In the relation of the maltreatment of Jesus, there is some little divergency. It is not so great, however, as to lead us to suppose that there is not å fact at the bottom of the narrative. Doubtless the great and holy sufferer was vilely misused; but, in their descriptions, the evangelists were evidently led by the wish to shew that Messianic prophecies were fulfilled in this revolting occurrence—such as those in Isaiah (50 ch. 6 v., and 53 ch.7 v.)
Again, in the relation respecting Peter, divergencies occur. He, only, according to the first three evangelists, gives the proof of his courage and attachment to Jesus, by following him into the court of the high-priest's palace. But in the Fourth Gospel, John is stated to have been his companion; and, indeed, to have been the means of procuring Peter's admission. The very striking tendency of the Fourth Gospel to exalt John above Peter, we shall have to notice more particularly, in considering the narratives of the Resurrection, &c.---and we, therefore, pass on without further remark on this statement of the Fourth Gospel. We have already mentioned the difference between the first three evangelists and John, respecting Peter's denial ; but in the description of the three several instances of his denial, there is considerable variance. The first denial, according to John, is uttered on the very entrance of Peter into the court of the palace, to a damsel that kept the door ; according to Matthew, to a damsel, while Peter 'sat without in the palace'; according to Mark, to a damsel, while he was beneath in the palace,' and 'warming himself'; according to Luke, also to a damsel, as he 'sat by the fire. The second denial takes place, according to John and Luke, also by the fire : in Matthew and Mark, after Peter had gone out into the porch. Further, in John, the second denial is made to several persons; in Luke, to one person ; in Matthew, to another damsel than the one to whom Peter made the first denial; in Mark, to the same damsel. The third denial happened, according to Matthew and Mark, in the porch; according to Luke and John, undoubtedly in the inner court, at the fire---for none of the evangelists mention a change of place after the second denial. Further, in Matthew and Mark, the third denial is made to many bystanders ; in Luke, to one; in John, to one who is a relative of the servant who had been wounded in the garden.
We will not pursue the criticism more minutely by noticing the different motives attributed to the parties who suspect Peter, nor the difference in the accounts of his swearing. Indeed, this criticism may already be deemed too minute. It may be said that variations in a narrative of what took place amidst distraction of mind are only to be expected. Just so : we fully agree there. But then the orthodox do not allow us to judge these accounts as we judge other books: we are told they are inspired.' That term must be repeated, because the orthodox repeat it; and yet this inspired' account is so perplexing that some critics argue that no less than eight denials of Peter are evidently related, and the term 'thrice,' in Christ's declaration is only to be taken as a round number! One other remark, and we will leave the case of Peter. Luke alone says that, on the crowing of the cock, Jesus turned and looked at Peter. But, according to Matthew and Mark, this could not be, since Peter was not in the same locality with Jesus—being without (Matthew) or 'beneath' (Mark), 'in the court:' it thus being implied that Jesus was in an inner, or upper apartment of the palace.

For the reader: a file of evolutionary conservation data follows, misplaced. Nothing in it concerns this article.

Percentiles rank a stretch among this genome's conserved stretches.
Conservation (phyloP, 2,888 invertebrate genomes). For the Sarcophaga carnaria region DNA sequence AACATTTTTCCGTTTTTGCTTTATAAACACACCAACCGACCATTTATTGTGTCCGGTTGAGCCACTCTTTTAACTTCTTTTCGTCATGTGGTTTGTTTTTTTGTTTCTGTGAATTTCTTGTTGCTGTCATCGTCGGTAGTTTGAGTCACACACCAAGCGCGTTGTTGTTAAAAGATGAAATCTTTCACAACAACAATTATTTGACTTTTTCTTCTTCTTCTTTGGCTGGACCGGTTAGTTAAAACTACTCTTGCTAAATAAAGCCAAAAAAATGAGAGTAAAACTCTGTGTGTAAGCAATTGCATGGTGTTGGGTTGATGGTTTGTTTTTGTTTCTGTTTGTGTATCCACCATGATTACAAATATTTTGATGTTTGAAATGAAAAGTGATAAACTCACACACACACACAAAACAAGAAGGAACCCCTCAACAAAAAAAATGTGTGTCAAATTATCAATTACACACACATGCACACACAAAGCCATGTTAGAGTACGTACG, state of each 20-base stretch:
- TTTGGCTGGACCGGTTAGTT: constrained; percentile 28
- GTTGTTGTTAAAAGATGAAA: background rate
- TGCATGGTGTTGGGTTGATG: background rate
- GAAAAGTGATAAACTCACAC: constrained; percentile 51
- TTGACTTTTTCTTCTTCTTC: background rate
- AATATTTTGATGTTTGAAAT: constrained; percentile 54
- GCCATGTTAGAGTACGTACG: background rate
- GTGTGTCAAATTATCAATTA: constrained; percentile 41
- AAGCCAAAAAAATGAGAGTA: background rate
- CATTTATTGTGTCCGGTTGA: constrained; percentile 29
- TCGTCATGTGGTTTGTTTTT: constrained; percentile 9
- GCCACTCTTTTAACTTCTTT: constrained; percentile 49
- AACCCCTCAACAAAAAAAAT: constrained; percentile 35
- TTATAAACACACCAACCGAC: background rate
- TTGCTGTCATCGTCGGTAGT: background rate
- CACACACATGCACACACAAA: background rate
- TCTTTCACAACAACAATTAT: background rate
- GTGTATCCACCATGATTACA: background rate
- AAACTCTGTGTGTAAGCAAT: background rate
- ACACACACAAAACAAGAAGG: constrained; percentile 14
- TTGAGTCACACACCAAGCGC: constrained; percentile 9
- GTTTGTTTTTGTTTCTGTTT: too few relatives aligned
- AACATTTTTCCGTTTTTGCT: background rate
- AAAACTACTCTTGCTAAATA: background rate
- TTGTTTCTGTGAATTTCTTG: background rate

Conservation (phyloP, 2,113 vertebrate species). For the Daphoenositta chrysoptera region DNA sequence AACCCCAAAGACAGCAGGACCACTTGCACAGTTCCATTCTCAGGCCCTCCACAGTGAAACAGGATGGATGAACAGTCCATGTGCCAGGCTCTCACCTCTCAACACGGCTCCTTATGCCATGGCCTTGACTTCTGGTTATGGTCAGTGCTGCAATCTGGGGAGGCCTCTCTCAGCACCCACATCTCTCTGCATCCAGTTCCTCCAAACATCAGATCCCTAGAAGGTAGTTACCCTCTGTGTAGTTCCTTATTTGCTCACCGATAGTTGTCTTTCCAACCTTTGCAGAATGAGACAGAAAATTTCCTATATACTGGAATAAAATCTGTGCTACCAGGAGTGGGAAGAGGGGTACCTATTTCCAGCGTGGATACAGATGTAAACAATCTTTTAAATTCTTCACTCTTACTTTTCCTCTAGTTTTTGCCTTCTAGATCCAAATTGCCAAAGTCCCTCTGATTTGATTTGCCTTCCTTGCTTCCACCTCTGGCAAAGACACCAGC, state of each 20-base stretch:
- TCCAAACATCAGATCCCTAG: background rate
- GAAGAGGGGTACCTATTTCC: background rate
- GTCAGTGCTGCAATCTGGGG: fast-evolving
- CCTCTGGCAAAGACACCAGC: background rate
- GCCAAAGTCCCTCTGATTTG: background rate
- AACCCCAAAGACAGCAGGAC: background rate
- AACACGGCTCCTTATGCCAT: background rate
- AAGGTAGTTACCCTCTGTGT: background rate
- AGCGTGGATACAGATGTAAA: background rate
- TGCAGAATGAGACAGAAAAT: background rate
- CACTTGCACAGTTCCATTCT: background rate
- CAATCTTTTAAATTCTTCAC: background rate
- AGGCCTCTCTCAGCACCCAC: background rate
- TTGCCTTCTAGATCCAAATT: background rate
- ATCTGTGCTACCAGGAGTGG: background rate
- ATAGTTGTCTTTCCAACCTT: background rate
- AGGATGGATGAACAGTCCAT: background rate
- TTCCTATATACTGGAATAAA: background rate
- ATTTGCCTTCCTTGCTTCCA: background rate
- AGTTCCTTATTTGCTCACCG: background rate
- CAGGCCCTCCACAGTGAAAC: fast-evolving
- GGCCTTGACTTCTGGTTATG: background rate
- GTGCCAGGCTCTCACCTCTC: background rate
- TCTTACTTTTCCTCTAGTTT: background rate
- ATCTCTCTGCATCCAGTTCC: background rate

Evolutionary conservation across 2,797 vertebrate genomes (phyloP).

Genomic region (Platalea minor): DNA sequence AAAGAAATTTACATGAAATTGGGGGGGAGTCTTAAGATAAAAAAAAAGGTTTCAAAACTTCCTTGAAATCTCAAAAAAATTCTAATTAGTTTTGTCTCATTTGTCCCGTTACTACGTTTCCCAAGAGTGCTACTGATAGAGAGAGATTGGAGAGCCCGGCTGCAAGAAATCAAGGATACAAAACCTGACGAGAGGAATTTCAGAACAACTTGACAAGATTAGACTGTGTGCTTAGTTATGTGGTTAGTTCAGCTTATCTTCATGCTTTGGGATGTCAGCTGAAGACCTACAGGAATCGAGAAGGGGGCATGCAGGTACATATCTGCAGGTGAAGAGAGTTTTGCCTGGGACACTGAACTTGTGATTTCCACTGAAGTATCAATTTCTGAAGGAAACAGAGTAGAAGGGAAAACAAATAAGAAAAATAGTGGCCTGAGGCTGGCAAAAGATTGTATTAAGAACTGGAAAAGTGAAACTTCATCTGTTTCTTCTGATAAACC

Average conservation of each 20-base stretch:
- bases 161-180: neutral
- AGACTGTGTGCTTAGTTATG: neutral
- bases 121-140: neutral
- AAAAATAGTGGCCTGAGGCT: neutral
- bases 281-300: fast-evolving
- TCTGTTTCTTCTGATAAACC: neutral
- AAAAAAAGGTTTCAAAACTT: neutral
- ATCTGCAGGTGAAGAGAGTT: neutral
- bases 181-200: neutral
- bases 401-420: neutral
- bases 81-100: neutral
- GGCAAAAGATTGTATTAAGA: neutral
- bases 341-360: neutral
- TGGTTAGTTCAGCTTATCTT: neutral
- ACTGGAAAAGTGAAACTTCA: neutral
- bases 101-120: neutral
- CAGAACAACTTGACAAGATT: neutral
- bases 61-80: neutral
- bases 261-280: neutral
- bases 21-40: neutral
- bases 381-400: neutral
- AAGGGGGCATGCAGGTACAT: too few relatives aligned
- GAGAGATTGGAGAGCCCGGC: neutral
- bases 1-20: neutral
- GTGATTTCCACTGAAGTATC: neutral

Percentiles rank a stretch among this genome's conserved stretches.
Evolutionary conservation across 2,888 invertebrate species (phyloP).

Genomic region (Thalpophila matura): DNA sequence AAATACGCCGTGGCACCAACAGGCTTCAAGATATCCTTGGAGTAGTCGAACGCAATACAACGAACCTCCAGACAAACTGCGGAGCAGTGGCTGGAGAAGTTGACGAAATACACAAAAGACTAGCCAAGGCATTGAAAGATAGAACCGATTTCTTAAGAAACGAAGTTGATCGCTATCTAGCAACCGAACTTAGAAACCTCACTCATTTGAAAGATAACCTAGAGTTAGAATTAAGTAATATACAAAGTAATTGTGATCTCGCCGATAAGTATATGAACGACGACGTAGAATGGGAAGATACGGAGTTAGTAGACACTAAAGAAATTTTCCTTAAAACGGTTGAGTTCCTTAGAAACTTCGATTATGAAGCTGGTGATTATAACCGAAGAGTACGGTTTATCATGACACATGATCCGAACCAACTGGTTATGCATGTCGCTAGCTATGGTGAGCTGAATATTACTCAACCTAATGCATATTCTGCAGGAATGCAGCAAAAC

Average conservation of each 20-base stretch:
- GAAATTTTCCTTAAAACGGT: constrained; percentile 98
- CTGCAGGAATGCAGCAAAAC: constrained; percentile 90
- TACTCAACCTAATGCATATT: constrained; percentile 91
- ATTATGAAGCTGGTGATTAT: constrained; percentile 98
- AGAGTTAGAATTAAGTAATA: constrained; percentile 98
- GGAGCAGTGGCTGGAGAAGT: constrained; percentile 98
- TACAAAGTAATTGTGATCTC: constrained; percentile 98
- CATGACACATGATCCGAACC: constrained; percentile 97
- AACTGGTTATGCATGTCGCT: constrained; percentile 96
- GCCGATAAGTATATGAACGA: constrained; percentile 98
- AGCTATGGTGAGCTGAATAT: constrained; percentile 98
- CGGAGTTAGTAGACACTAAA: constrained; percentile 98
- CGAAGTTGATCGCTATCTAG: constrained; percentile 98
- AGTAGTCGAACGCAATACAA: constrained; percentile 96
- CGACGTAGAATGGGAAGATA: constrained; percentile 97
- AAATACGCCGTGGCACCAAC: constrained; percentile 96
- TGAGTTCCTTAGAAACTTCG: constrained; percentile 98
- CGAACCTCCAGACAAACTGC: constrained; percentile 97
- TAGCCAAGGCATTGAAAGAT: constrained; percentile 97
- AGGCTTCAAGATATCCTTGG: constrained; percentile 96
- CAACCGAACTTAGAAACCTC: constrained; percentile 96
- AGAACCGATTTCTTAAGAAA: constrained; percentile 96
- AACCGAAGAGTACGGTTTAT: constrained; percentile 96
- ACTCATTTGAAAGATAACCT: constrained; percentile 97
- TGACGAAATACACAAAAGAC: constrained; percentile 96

To proceed: When Jesus is led before Pilate, the trial, according to John, takes place in the interior of the Prætorium,—and the Jews, from fear of levitical defilement, remain without. Pilate, of course, has to come out when he would speak to the Jews. The representation is different in the other Gospels; but if John's account be the true one, who then heard the conversation of Jesus with Pilate, and especially the famous question of the latter, • What is Truth? Who is the witness ?—for we cannot admit the solution of the older commentators, that Jesus himself narrated these conversations to his disciples after the resurrection. The greater probability is, that the